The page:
ACCEPT 0 -- anywhere anywhere
    TCPMSS tcp -- anywhere anywhere tcp flags:SYN,RST/SYN TCPMSS clamp to PMTU
    lan2wan 0 -- anywhere anywhere
    ACCEPT 0 -- anywhere anywhere state RELATED,ESTABLISHED
    ACCEPT tcp -- anywhere 192.168.1.3 tcp dpt:ssh
    TRIGGER 0 -- anywhere anywhere TRIGGER type:in match:0 relate:0
    trigger_out 0 -- anywhere anywhere
    ACCEPT 0 -- anywhere anywhere state NEW
    DROP 0 -- anywhere anywhere

    Chain OUTPUT (policy ACCEPT)
    target prot opt source destination

    Chain advgrp_1 (0 references)
    target prot opt source destination

    Chain advgrp_10 (0 references)
    target prot opt source destination

    Chain advgrp_2 (0 references)
    target prot opt source destination

    Chain advgrp_3 (0 references)
    target prot opt source destination

    Chain advgrp_4 (0 references)
    target prot opt source destination

    Chain advgrp_5 (0 references)
    target prot opt source destination

    Chain advgrp_6 (0 references)
    target prot opt source destination

    Chain advgrp_7 (0 references)
    target prot opt source destination

    Chain advgrp_8 (0 references)
    target prot opt source destination

    Chain advgrp_9 (0 references)
    target prot opt source destination

    Chain grp_1 (1 references)
    target prot opt source destination

    Chain grp_10 (0 references)
    target prot opt source destination

    Chain grp_2 (0 references)
    target prot opt source destination

    Chain grp_3 (0 references)
    target prot opt source destination

    Chain grp_4 (0 references)
    target prot opt source destination

    Chain grp_5 (0 references)
    target prot opt source destination

    Chain grp_6 (0 references)
    target prot opt source destination

    Chain grp_7 (0 references)
    target prot opt source destination

    Chain grp_8 (0 references)
    target prot opt source destination

    Chain grp_9 (0 references)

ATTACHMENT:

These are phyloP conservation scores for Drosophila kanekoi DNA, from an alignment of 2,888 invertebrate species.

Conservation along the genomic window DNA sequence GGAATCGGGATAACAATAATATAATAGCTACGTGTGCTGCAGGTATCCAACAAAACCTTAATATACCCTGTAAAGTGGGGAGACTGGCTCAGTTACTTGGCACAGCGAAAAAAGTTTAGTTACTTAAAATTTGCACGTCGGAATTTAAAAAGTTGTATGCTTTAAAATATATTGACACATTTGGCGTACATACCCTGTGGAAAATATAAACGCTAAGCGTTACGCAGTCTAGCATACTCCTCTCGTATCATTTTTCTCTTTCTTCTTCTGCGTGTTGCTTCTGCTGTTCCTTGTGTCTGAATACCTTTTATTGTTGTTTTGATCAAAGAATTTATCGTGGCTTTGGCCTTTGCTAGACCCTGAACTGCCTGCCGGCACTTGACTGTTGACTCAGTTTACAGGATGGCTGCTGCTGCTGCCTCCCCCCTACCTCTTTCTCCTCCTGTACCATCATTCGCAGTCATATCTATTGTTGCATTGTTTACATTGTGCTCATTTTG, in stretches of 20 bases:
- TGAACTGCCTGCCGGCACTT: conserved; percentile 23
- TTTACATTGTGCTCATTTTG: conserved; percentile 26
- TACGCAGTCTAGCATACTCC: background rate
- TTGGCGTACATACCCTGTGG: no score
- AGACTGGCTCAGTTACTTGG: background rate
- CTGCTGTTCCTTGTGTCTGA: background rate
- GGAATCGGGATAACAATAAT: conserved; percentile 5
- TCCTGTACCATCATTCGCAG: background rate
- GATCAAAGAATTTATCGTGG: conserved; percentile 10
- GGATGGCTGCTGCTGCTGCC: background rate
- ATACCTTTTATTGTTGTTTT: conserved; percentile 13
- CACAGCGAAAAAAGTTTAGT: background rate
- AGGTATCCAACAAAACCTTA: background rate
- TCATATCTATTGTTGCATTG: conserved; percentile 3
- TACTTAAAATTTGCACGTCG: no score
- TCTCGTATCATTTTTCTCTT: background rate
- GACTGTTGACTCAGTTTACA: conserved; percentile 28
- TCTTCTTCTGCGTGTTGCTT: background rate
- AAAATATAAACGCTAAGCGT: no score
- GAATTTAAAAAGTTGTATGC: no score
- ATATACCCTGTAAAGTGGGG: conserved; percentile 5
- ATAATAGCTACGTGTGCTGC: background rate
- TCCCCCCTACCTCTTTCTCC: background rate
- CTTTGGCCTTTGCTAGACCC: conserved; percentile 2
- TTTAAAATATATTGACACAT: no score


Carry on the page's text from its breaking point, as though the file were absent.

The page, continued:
target prot opt source destination

    Chain lan2wan (1 references)
    target prot opt source destination
    grp_1 0 -- anywhere anywhere

    Chain logaccept (1 references)
    target prot opt source destination
    ACCEPT 0 -- anywhere anywhere

    Chain logdrop (0 references)
    target prot opt source destination
    LOG 0 -- anywhere anywhere state NEW LOG level warning tcp-sequence tcp-options ip-options prefix `DROP '
    LOG 0 -- anywhere anywhere state INVALID LOG level warning tcp-sequence tcp-options ip-options prefix `DROP '
    DROP 0 -- anywhere anywhere

    Chain logreject (0 references)
    target prot opt source destination
    LOG 0 -- anywhere anywhere LOG level warning tcp-sequence tcp-options ip-options prefix `WEBDROP '
    REJECT tcp -- anywhere anywhere tcp reject-with tcp-reset

    Chain trigger_out (1 references)
    target prot opt source destination
    root@linksys:~#

    root@linksys:~# iptables -L -t nat
    Chain PREROUTING (policy ACCEPT)
    target prot opt source destination
    DNAT icmp -- anywhere adsl-178-20-245.chs.bellsouth.net to:192.168.1.1
    DNAT tcp -- anywhere adsl-178-20-245.chs.bellsouth.net tcp dpt:ssh to:192.168.1.3:22
    TRIGGER 0 -- anywhere adsl-178-20-245.chs.bellsouth.net TRIGGER type:dnat match:0 relate:0
    DNAT tcp -- !192.168.1.3 anywhere tcp dpt:www to:192.168.1.3:3128

    Chain POSTROUTING (policy ACCEPT)
    target prot opt source destination
    SNAT 0 -- anywhere anywhere to:74.178.20.245
    RETURN 0 -- anywhere anywhere PKTTYPE = broadcast
    MASQUERADE 0 -- 192.168.1.0/24 192.168.1.0/24

    Chain OUTPUT (policy ACCEPT)
    target prot opt source destination

  7. #6
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    Found this at linuxdevcenter.com. Seems to describe my problem. Any help with crafting the iptables rules to support what it's describing here appreciated.

    "You can have proxies which aren't on the intercepting machine, but these are more awkward. First, the source address of the request is no longer available to the proxy -- it's lost in the process of redirection. You can solve this by using destination NAT (Network Address Translation), but you then have to route the proxy traffic back through the translating server. If you attempt to have the proxy pass the HTTP response back directly, the client will be confused and (quite correctly) refuse to speak to the proxy. The proxy is not the machine the client thinks it's talking to -- the client thinks it's making the request of the destination web server. The proxy must route back through the interceptor, so it can translate the addresses back, and let the client continue to believe it's speaking directly to the web server."